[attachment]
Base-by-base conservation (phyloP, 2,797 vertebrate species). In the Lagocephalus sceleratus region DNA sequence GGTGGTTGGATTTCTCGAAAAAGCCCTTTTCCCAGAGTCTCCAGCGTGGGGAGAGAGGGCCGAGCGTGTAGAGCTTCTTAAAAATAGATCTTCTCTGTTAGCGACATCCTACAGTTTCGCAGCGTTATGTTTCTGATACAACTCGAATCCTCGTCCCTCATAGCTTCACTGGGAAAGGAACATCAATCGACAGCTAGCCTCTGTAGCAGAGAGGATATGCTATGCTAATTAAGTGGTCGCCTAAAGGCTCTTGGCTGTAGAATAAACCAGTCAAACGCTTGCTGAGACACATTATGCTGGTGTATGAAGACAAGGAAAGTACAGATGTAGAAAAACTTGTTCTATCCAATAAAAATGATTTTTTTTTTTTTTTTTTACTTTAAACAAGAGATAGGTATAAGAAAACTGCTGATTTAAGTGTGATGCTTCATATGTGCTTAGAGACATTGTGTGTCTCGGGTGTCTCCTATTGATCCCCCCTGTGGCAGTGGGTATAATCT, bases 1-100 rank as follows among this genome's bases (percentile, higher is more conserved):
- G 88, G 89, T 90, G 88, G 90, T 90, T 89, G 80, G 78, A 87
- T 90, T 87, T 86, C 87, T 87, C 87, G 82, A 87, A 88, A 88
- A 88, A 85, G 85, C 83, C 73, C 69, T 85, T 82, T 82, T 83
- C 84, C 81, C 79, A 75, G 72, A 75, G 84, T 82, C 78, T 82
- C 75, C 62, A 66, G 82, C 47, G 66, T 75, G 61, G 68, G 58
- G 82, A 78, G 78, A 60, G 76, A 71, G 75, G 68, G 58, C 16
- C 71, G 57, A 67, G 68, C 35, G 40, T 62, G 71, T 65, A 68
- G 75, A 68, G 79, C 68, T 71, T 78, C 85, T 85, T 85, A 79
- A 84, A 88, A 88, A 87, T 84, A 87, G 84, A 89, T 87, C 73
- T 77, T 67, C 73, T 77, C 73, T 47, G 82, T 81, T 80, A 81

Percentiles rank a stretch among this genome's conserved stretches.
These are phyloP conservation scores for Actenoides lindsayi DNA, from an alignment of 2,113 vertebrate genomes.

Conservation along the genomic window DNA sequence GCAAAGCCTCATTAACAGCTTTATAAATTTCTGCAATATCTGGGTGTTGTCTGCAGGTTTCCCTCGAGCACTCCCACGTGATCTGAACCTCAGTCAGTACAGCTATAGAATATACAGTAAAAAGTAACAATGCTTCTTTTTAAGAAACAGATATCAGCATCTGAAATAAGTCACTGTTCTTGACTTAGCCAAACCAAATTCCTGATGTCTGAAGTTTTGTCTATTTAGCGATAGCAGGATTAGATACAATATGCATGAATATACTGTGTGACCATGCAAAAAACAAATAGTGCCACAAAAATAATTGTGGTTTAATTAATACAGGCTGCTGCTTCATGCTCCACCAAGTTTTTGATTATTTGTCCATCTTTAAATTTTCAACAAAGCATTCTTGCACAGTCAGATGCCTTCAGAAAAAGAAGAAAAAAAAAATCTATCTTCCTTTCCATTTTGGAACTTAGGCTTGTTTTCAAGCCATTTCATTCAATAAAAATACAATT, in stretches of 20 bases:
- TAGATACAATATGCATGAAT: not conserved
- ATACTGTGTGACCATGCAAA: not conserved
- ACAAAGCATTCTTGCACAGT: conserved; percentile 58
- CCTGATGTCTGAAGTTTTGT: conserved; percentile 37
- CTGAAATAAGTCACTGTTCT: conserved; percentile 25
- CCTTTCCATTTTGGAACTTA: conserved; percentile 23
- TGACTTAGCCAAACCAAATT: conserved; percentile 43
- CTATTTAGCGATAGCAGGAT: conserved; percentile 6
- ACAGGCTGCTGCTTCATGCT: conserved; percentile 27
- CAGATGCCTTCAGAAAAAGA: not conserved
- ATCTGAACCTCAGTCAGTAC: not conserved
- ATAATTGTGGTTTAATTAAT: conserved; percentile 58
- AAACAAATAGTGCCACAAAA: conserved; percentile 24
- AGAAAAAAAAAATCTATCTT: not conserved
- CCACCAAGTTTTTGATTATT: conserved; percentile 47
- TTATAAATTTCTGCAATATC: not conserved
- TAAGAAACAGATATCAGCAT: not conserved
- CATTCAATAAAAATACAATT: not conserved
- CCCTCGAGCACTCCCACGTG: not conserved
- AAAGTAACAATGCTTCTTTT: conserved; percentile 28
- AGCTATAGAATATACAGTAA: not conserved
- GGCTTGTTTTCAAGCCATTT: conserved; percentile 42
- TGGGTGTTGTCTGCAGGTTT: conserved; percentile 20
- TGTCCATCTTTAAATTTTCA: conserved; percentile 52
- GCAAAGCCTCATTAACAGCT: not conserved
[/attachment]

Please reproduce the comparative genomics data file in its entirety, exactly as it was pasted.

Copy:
Base-by-base conservation (phyloP, 2,797 vertebrate species). In the Lagocephalus sceleratus region DNA sequence GGTGGTTGGATTTCTCGAAAAAGCCCTTTTCCCAGAGTCTCCAGCGTGGGGAGAGAGGGCCGAGCGTGTAGAGCTTCTTAAAAATAGATCTTCTCTGTTAGCGACATCCTACAGTTTCGCAGCGTTATGTTTCTGATACAACTCGAATCCTCGTCCCTCATAGCTTCACTGGGAAAGGAACATCAATCGACAGCTAGCCTCTGTAGCAGAGAGGATATGCTATGCTAATTAAGTGGTCGCCTAAAGGCTCTTGGCTGTAGAATAAACCAGTCAAACGCTTGCTGAGACACATTATGCTGGTGTATGAAGACAAGGAAAGTACAGATGTAGAAAAACTTGTTCTATCCAATAAAAATGATTTTTTTTTTTTTTTTTTACTTTAAACAAGAGATAGGTATAAGAAAACTGCTGATTTAAGTGTGATGCTTCATATGTGCTTAGAGACATTGTGTGTCTCGGGTGTCTCCTATTGATCCCCCCTGTGGCAGTGGGTATAATCT, bases 1-100 rank as follows among this genome's bases (percentile, higher is more conserved):
- G 88, G 89, T 90, G 88, G 90, T 90, T 89, G 80, G 78, A 87
- T 90, T 87, T 86, C 87, T 87, C 87, G 82, A 87, A 88, A 88
- A 88, A 85, G 85, C 83, C 73, C 69, T 85, T 82, T 82, T 83
- C 84, C 81, C 79, A 75, G 72, A 75, G 84, T 82, C 78, T 82
- C 75, C 62, A 66, G 82, C 47, G 66, T 75, G 61, G 68, G 58
- G 82, A 78, G 78, A 60, G 76, A 71, G 75, G 68, G 58, C 16
- C 71, G 57, A 67, G 68, C 35, G 40, T 62, G 71, T 65, A 68
- G 75, A 68, G 79, C 68, T 71, T 78, C 85, T 85, T 85, A 79
- A 84, A 88, A 88, A 87, T 84, A 87, G 84, A 89, T 87, C 73
- T 77, T 67, C 73, T 77, C 73, T 47, G 82, T 81, T 80, A 81

Percentiles rank a stretch among this genome's conserved stretches.
These are phyloP conservation scores for Actenoides lindsayi DNA, from an alignment of 2,113 vertebrate genomes.

Conservation along the genomic window DNA sequence GCAAAGCCTCATTAACAGCTTTATAAATTTCTGCAATATCTGGGTGTTGTCTGCAGGTTTCCCTCGAGCACTCCCACGTGATCTGAACCTCAGTCAGTACAGCTATAGAATATACAGTAAAAAGTAACAATGCTTCTTTTTAAGAAACAGATATCAGCATCTGAAATAAGTCACTGTTCTTGACTTAGCCAAACCAAATTCCTGATGTCTGAAGTTTTGTCTATTTAGCGATAGCAGGATTAGATACAATATGCATGAATATACTGTGTGACCATGCAAAAAACAAATAGTGCCACAAAAATAATTGTGGTTTAATTAATACAGGCTGCTGCTTCATGCTCCACCAAGTTTTTGATTATTTGTCCATCTTTAAATTTTCAACAAAGCATTCTTGCACAGTCAGATGCCTTCAGAAAAAGAAGAAAAAAAAAATCTATCTTCCTTTCCATTTTGGAACTTAGGCTTGTTTTCAAGCCATTTCATTCAATAAAAATACAATT, in stretches of 20 bases:
- TAGATACAATATGCATGAAT: not conserved
- ATACTGTGTGACCATGCAAA: not conserved
- ACAAAGCATTCTTGCACAGT: conserved; percentile 58
- CCTGATGTCTGAAGTTTTGT: conserved; percentile 37
- CTGAAATAAGTCACTGTTCT: conserved; percentile 25
- CCTTTCCATTTTGGAACTTA: conserved; percentile 23
- TGACTTAGCCAAACCAAATT: conserved; percentile 43
- CTATTTAGCGATAGCAGGAT: conserved; percentile 6
- ACAGGCTGCTGCTTCATGCT: conserved; percentile 27
- CAGATGCCTTCAGAAAAAGA: not conserved
- ATCTGAACCTCAGTCAGTAC: not conserved
- ATAATTGTGGTTTAATTAAT: conserved; percentile 58
- AAACAAATAGTGCCACAAAA: conserved; percentile 24
- AGAAAAAAAAAATCTATCTT: not conserved
- CCACCAAGTTTTTGATTATT: conserved; percentile 47
- TTATAAATTTCTGCAATATC: not conserved
- TAAGAAACAGATATCAGCAT: not conserved
- CATTCAATAAAAATACAATT: not conserved
- CCCTCGAGCACTCCCACGTG: not conserved
- AAAGTAACAATGCTTCTTTT: conserved; percentile 28
- AGCTATAGAATATACAGTAA: not conserved
- GGCTTGTTTTCAAGCCATTT: conserved; percentile 42
- TGGGTGTTGTCTGCAGGTTT: conserved; percentile 20
- TGTCCATCTTTAAATTTTCA: conserved; percentile 52
- GCAAAGCCTCATTAACAGCT: not conserved